Behavior Management, Behavior Plan, Classroom Organization, Education, Higher Level Thinking

These are a few of my favorite things….

I can hear Julie Andrews singing now! Sometimes it is just fun to take a moment and list some of our favorite tools, gadgets, or tricks to use as a teacher. I have listed my TOP 10 List here (David Letterman here I go). I just realized both of these references may be waaaayyyy too old for many teachers (I forget I am now the elder stateswoman of the bunch). Anyways, here are things I absolutely LOVE as a teacher. After I am done – share a comment on the site or social media of YOUR favorite things.

  1. Nearpod – This is an interactive powerpoint website which allows you to either use existing presentations or create your own. These are aligned with Google Slides if you want. The students log in and during any type of direct instruction ALL students can provide their feedback keeping engagement high. It has a free teacher account that gives you access to lots of free pre-made nearpods on pretty much ANYTHING and allows you to upload slide presentations to create your own.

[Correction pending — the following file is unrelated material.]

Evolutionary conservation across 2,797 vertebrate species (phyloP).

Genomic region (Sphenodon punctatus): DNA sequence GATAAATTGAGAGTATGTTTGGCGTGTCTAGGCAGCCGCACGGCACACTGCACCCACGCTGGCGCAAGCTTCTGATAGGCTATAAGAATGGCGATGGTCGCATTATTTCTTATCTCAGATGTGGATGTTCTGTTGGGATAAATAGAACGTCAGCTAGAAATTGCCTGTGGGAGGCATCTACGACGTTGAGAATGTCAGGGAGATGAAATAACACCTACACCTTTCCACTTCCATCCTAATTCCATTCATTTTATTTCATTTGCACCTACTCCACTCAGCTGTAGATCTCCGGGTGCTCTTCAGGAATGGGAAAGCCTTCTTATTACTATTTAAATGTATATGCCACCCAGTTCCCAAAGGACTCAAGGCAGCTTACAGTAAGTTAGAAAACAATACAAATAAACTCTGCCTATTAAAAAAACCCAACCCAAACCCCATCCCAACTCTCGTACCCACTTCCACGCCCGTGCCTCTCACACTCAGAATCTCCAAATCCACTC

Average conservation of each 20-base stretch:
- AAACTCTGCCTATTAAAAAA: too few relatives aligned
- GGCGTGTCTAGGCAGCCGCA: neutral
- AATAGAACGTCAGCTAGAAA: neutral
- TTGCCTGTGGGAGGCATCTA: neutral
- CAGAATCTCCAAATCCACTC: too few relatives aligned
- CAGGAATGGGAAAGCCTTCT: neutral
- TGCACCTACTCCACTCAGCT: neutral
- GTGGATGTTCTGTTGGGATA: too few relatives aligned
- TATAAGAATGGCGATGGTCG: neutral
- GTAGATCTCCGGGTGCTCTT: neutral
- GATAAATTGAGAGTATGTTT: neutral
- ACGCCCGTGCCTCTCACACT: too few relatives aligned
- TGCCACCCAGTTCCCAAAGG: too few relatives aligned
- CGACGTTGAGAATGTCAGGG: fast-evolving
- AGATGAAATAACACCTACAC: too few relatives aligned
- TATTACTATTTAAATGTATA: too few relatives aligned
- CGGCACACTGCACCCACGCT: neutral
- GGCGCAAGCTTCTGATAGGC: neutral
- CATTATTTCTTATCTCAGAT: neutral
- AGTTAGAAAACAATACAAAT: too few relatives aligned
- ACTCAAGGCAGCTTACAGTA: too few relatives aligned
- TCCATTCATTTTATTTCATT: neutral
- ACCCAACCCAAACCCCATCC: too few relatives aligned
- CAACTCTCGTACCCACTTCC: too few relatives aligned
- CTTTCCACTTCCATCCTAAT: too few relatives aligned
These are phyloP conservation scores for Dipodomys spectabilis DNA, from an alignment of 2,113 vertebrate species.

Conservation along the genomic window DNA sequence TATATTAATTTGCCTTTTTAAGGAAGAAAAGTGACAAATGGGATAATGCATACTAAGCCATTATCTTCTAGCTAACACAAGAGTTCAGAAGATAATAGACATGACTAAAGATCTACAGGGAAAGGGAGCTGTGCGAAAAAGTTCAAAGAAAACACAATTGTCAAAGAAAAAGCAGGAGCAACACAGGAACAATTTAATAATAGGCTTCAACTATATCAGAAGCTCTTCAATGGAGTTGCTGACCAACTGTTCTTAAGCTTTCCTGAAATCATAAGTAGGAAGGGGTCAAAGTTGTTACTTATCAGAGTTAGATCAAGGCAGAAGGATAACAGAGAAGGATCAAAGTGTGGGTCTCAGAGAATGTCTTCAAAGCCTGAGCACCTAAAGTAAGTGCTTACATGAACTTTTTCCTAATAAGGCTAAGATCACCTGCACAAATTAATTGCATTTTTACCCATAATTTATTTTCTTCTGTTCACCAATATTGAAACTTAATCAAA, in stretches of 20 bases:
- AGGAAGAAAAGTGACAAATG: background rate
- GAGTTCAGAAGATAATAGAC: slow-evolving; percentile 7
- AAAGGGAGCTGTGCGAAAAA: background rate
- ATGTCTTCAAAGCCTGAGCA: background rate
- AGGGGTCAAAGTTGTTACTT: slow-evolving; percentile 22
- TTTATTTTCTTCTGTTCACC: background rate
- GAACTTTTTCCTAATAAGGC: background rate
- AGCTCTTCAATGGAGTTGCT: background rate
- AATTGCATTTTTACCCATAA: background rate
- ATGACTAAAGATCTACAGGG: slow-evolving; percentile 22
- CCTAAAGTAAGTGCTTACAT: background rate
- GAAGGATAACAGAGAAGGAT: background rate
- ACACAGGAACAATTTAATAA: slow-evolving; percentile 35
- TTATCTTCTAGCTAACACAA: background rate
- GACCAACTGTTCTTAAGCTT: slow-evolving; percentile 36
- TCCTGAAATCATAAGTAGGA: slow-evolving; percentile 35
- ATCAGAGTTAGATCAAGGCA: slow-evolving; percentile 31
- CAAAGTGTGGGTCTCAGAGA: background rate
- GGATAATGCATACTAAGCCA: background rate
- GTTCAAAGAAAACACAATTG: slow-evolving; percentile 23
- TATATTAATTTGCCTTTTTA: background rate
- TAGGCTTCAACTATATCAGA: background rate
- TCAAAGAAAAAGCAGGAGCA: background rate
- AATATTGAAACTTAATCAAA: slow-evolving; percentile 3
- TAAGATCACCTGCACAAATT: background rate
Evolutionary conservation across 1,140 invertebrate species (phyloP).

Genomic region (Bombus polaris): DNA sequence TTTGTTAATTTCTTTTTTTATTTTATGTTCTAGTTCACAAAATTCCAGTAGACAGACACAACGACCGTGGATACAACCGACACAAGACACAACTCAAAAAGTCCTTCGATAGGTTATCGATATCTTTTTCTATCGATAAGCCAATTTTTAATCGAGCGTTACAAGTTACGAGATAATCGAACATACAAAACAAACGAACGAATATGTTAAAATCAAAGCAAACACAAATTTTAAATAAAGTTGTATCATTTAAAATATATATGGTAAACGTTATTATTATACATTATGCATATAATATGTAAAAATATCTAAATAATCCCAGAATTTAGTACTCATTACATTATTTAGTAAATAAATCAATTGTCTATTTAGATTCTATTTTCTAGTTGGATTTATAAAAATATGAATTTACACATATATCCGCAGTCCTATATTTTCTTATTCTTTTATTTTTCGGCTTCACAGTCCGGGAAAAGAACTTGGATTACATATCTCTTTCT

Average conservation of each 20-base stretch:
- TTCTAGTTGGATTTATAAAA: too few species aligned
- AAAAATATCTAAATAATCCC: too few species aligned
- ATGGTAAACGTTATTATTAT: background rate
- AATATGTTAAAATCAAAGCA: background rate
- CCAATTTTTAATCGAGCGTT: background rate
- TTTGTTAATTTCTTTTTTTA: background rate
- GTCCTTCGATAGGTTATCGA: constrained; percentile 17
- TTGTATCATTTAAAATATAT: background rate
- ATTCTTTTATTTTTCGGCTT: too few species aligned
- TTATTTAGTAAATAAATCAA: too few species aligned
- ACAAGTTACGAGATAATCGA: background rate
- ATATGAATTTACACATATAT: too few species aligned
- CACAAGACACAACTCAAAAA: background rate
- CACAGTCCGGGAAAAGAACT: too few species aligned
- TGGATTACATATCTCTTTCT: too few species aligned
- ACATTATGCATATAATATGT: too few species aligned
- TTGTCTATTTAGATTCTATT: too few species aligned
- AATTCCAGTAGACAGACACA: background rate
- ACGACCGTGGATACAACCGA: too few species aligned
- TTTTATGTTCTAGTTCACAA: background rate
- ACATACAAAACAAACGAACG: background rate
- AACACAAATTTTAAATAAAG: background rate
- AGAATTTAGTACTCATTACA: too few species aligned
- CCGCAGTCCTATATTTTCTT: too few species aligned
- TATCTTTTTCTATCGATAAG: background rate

2. Storyworks by Scholastic – Hands down the BEST 3-5 reading resource for the price. This monthly magazine comes with an online version of all resources INCLUDING THE ENTIRE BACK ISSUE CATALOG. The magazine covers multiple genres of reading every month AND gives a ton of lesson plans, discussion questions, close reading, and activities for students on great skills, strategies, and covering a lot of social studies, science, and current event issues. The magazine aligns with Google Classroom and with a single click of a button it will upload your classes and/or post to your classes. Ask your school to cover the cost, do a donor’s choose, ask parents to donate, or use any classroom funds given (PTO, annual budget, etc.) to access this resource.
  3. Actively Learn – This online reading website has a TON of reading materials for every grade level, lexile level, and subject. The site aligns with Google Classroom and with a single click of a button it will upload your classes and/or post to your classes. You can search for items by subject, skill, lexile level, strategy, etc. They offer a free teacher version that has really innovative resources complete with teacher’s guide and additional resources for every article.